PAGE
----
If you have an employee who works more or less than the default 40 hours per week, and you want their actual hours worked to be reflected on the paystub, you'll need to add them as an hourly employee and add their specific default hours.
Admins with the required permissions can edit the default hours for salaried employees in payroll.
At this time, there's not a way to adjust a salaried employee's hours without also adjusting the employee's wages.
Rather than limit yourself to standard earning types—like bonus, tips, and commission—you can create a custom earning type and name it whatever you like.
Example: You might use a custom earning type for a signing bonus.
These will be treated as supplemental wages that are separate from regular wages, but will be taxed as regular wages.
You can create as many custom earning types as you'd like, and they'll be available for all employees on all payroll runs.
Naming custom earning types
When naming your earning type, it must be named something different from Gusto's default earning types. You'll get an error if you try to name your custom earning one of the following:
Add a custom earning type
Now when you enter wages in a regular, off-cycle, or bonus payroll, you'll see this custom earning type in the “Additional Earnings” column.
Note: If other earning types have been used in the past, the new custom earning type may appear within “Other Earnings” in the dropdown elections.
Q: Can I edit the name of an earning type or disable an earning type after it's been created?
A: Yes. Under the "Actions" column next to the custom earning name, click the three-dot menu and select edit.
Q: If I disable an earning type will it still appear on employee paystubs and in reports?
If your employee regularly receives additional compensation, you can add this to their profile so you don't have to enter it each time you run payroll.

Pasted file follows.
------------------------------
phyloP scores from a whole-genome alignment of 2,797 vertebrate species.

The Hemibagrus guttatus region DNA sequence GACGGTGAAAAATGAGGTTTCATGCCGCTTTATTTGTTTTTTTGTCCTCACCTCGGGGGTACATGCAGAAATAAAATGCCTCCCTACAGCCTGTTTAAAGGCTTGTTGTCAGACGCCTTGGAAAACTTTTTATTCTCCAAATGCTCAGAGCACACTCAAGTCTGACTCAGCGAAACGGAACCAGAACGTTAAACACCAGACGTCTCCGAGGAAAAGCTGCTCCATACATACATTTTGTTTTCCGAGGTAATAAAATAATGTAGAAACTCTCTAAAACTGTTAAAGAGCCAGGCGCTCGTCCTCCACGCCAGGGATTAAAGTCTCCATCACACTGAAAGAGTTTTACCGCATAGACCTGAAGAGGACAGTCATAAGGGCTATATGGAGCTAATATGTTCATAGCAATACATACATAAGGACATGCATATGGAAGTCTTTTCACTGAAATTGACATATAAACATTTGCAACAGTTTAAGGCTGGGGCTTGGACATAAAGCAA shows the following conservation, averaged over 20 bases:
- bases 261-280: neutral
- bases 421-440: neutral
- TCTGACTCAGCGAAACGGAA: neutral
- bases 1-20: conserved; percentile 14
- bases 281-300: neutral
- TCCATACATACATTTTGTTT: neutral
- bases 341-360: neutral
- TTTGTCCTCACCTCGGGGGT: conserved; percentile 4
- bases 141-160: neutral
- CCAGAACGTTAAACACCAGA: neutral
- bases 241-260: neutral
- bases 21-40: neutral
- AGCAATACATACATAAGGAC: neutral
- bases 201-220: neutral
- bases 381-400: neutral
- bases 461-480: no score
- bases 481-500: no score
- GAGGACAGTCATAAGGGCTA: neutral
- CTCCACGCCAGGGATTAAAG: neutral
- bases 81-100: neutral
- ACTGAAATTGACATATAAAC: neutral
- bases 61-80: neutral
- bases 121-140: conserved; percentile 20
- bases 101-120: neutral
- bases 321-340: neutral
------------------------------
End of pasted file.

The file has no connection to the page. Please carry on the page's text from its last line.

Note: Recurring payments can't be set up for contractor payments.
This amount will be added to each future regular payroll.
You can cancel a scheduled change up until you run a payroll with the new compensation.
If your employee receives a raise in the middle of a pay period, you must manually calculate the extra amount to add to the payroll to accommodate the salary increase.
Consult a CPA with any questions about the method outlined below—several methods may be acceptable depending on your specific situation.
In the example calculation below, Aly is making $50,000 a year when she gets a raise to $55,000 a year. She's paid every other week on Friday. Her raise is effective in the middle of the pay period, on a non-payday Friday.
|Divide their annual salary by the number of pay periods in a year.||Aly makes $50,000 a year and is paid every other week.||$50,000/26 = $1,923.08|
|Divide the amount they're paid in a period by the number of days in a period to calculate their old daily rate.||Aly makes $1923.08 for 14 days worked.||$1923.08/14 = $137.36|
|Repeat the steps above to find your employee's new daily rate.||Aly now makes $55,000 a year. Her new daily rate is $151.10.|| |
$55,000/26 = $2,115.38.
$2115.38/14 = $151.10
|Add the number of days at the old rate with the number of days at the new rate to get the total salary for the pay period.||Aly worked 7 days at $137.36 a day. She worked 7 days at $151.10 a day. Her total salary for the pay period is $2,019.22.|| |
$137.36 x 7 = $961.52
$151.10 x 7 = $1,057.70
$961.52 + $1,057.70 = $2,019.22
When it comes to payroll, there are a lot of ways to talk about the wages your employees get paid. Two important terms to understand are net pay and gross pay.
Gross pay is the amount of money your employees receive before any taxes and deductions are taken out. For example, when you tell an employee, “I’ll pay you $50,000 a year,” it means you will pay them $50,000 in gross wages.
Net pay is the amount of money your employees take home after all deductions have been taken out. This is the money they have in their pocket on payday.